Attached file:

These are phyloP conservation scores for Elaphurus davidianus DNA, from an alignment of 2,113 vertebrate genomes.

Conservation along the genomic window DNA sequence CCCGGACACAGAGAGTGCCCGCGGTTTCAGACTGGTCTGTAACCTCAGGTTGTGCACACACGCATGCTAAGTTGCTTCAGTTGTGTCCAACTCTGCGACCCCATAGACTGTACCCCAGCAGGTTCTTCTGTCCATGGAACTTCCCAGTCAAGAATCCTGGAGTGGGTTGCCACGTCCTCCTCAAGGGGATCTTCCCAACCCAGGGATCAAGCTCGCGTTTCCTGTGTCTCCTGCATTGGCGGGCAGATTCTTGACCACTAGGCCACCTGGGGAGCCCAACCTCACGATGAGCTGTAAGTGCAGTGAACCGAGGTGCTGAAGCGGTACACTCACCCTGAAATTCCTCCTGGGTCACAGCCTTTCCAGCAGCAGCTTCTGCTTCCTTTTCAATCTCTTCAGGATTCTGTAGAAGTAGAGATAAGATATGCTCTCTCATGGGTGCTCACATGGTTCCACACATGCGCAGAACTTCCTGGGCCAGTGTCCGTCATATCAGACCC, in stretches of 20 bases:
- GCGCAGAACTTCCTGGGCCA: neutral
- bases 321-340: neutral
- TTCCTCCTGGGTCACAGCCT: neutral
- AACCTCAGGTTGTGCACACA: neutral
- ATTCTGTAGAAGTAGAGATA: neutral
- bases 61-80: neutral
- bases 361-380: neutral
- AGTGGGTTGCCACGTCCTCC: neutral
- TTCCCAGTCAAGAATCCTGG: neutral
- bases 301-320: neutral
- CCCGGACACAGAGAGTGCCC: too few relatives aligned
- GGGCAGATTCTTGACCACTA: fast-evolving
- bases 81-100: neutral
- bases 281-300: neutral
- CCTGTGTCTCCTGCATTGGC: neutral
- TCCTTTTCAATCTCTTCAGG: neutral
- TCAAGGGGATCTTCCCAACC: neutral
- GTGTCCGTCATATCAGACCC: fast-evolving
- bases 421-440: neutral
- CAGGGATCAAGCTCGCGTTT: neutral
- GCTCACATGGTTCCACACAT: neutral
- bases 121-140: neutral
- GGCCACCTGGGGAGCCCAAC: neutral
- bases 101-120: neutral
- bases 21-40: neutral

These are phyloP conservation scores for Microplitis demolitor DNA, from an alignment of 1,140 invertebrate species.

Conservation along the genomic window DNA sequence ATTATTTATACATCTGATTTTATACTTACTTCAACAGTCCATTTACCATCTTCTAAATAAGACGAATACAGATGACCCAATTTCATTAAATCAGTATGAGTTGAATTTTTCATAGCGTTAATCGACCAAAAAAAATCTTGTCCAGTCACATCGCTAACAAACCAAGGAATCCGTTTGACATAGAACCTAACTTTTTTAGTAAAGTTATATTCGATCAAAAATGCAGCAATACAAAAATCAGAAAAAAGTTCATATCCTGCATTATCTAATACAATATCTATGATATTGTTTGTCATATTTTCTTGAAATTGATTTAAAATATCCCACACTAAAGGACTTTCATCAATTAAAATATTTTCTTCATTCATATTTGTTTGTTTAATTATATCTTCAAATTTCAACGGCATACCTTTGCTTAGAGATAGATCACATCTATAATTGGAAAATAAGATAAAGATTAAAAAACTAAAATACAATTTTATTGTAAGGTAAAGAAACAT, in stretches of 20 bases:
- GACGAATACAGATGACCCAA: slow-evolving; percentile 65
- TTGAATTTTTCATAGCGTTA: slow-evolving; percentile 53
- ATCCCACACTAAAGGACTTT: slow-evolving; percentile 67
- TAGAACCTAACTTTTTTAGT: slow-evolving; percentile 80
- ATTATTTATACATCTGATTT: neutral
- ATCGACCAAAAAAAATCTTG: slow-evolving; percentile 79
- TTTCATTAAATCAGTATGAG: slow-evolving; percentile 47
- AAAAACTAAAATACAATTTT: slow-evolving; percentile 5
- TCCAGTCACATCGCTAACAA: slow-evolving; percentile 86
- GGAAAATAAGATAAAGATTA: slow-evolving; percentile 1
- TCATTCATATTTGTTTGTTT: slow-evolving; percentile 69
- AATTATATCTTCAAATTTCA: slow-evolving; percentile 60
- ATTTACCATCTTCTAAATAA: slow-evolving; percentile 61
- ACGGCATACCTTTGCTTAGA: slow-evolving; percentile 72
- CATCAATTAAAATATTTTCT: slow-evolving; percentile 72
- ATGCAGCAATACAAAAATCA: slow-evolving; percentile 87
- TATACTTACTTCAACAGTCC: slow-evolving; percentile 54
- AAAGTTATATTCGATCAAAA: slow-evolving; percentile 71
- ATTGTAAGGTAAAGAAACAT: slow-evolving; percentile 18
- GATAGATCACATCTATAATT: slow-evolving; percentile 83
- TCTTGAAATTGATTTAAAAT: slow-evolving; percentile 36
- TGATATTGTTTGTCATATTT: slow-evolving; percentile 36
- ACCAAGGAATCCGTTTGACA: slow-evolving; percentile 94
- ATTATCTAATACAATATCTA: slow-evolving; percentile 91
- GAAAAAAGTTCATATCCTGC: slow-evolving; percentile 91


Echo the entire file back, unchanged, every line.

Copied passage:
These are phyloP conservation scores for Elaphurus davidianus DNA, from an alignment of 2,113 vertebrate genomes.

Conservation along the genomic window DNA sequence CCCGGACACAGAGAGTGCCCGCGGTTTCAGACTGGTCTGTAACCTCAGGTTGTGCACACACGCATGCTAAGTTGCTTCAGTTGTGTCCAACTCTGCGACCCCATAGACTGTACCCCAGCAGGTTCTTCTGTCCATGGAACTTCCCAGTCAAGAATCCTGGAGTGGGTTGCCACGTCCTCCTCAAGGGGATCTTCCCAACCCAGGGATCAAGCTCGCGTTTCCTGTGTCTCCTGCATTGGCGGGCAGATTCTTGACCACTAGGCCACCTGGGGAGCCCAACCTCACGATGAGCTGTAAGTGCAGTGAACCGAGGTGCTGAAGCGGTACACTCACCCTGAAATTCCTCCTGGGTCACAGCCTTTCCAGCAGCAGCTTCTGCTTCCTTTTCAATCTCTTCAGGATTCTGTAGAAGTAGAGATAAGATATGCTCTCTCATGGGTGCTCACATGGTTCCACACATGCGCAGAACTTCCTGGGCCAGTGTCCGTCATATCAGACCC, in stretches of 20 bases:
- GCGCAGAACTTCCTGGGCCA: neutral
- bases 321-340: neutral
- TTCCTCCTGGGTCACAGCCT: neutral
- AACCTCAGGTTGTGCACACA: neutral
- ATTCTGTAGAAGTAGAGATA: neutral
- bases 61-80: neutral
- bases 361-380: neutral
- AGTGGGTTGCCACGTCCTCC: neutral
- TTCCCAGTCAAGAATCCTGG: neutral
- bases 301-320: neutral
- CCCGGACACAGAGAGTGCCC: too few relatives aligned
- GGGCAGATTCTTGACCACTA: fast-evolving
- bases 81-100: neutral
- bases 281-300: neutral
- CCTGTGTCTCCTGCATTGGC: neutral
- TCCTTTTCAATCTCTTCAGG: neutral
- TCAAGGGGATCTTCCCAACC: neutral
- GTGTCCGTCATATCAGACCC: fast-evolving
- bases 421-440: neutral
- CAGGGATCAAGCTCGCGTTT: neutral
- GCTCACATGGTTCCACACAT: neutral
- bases 121-140: neutral
- GGCCACCTGGGGAGCCCAAC: neutral
- bases 101-120: neutral
- bases 21-40: neutral

These are phyloP conservation scores for Microplitis demolitor DNA, from an alignment of 1,140 invertebrate species.

Conservation along the genomic window DNA sequence ATTATTTATACATCTGATTTTATACTTACTTCAACAGTCCATTTACCATCTTCTAAATAAGACGAATACAGATGACCCAATTTCATTAAATCAGTATGAGTTGAATTTTTCATAGCGTTAATCGACCAAAAAAAATCTTGTCCAGTCACATCGCTAACAAACCAAGGAATCCGTTTGACATAGAACCTAACTTTTTTAGTAAAGTTATATTCGATCAAAAATGCAGCAATACAAAAATCAGAAAAAAGTTCATATCCTGCATTATCTAATACAATATCTATGATATTGTTTGTCATATTTTCTTGAAATTGATTTAAAATATCCCACACTAAAGGACTTTCATCAATTAAAATATTTTCTTCATTCATATTTGTTTGTTTAATTATATCTTCAAATTTCAACGGCATACCTTTGCTTAGAGATAGATCACATCTATAATTGGAAAATAAGATAAAGATTAAAAAACTAAAATACAATTTTATTGTAAGGTAAAGAAACAT, in stretches of 20 bases:
- GACGAATACAGATGACCCAA: slow-evolving; percentile 65
- TTGAATTTTTCATAGCGTTA: slow-evolving; percentile 53
- ATCCCACACTAAAGGACTTT: slow-evolving; percentile 67
- TAGAACCTAACTTTTTTAGT: slow-evolving; percentile 80
- ATTATTTATACATCTGATTT: neutral
- ATCGACCAAAAAAAATCTTG: slow-evolving; percentile 79
- TTTCATTAAATCAGTATGAG: slow-evolving; percentile 47
- AAAAACTAAAATACAATTTT: slow-evolving; percentile 5
- TCCAGTCACATCGCTAACAA: slow-evolving; percentile 86
- GGAAAATAAGATAAAGATTA: slow-evolving; percentile 1
- TCATTCATATTTGTTTGTTT: slow-evolving; percentile 69
- AATTATATCTTCAAATTTCA: slow-evolving; percentile 60
- ATTTACCATCTTCTAAATAA: slow-evolving; percentile 61
- ACGGCATACCTTTGCTTAGA: slow-evolving; percentile 72
- CATCAATTAAAATATTTTCT: slow-evolving; percentile 72
- ATGCAGCAATACAAAAATCA: slow-evolving; percentile 87
- TATACTTACTTCAACAGTCC: slow-evolving; percentile 54
- AAAGTTATATTCGATCAAAA: slow-evolving; percentile 71
- ATTGTAAGGTAAAGAAACAT: slow-evolving; percentile 18
- GATAGATCACATCTATAATT: slow-evolving; percentile 83
- TCTTGAAATTGATTTAAAAT: slow-evolving; percentile 36
- TGATATTGTTTGTCATATTT: slow-evolving; percentile 36
- ACCAAGGAATCCGTTTGACA: slow-evolving; percentile 94
- ATTATCTAATACAATATCTA: slow-evolving; percentile 91
- GAAAAAAGTTCATATCCTGC: slow-evolving; percentile 91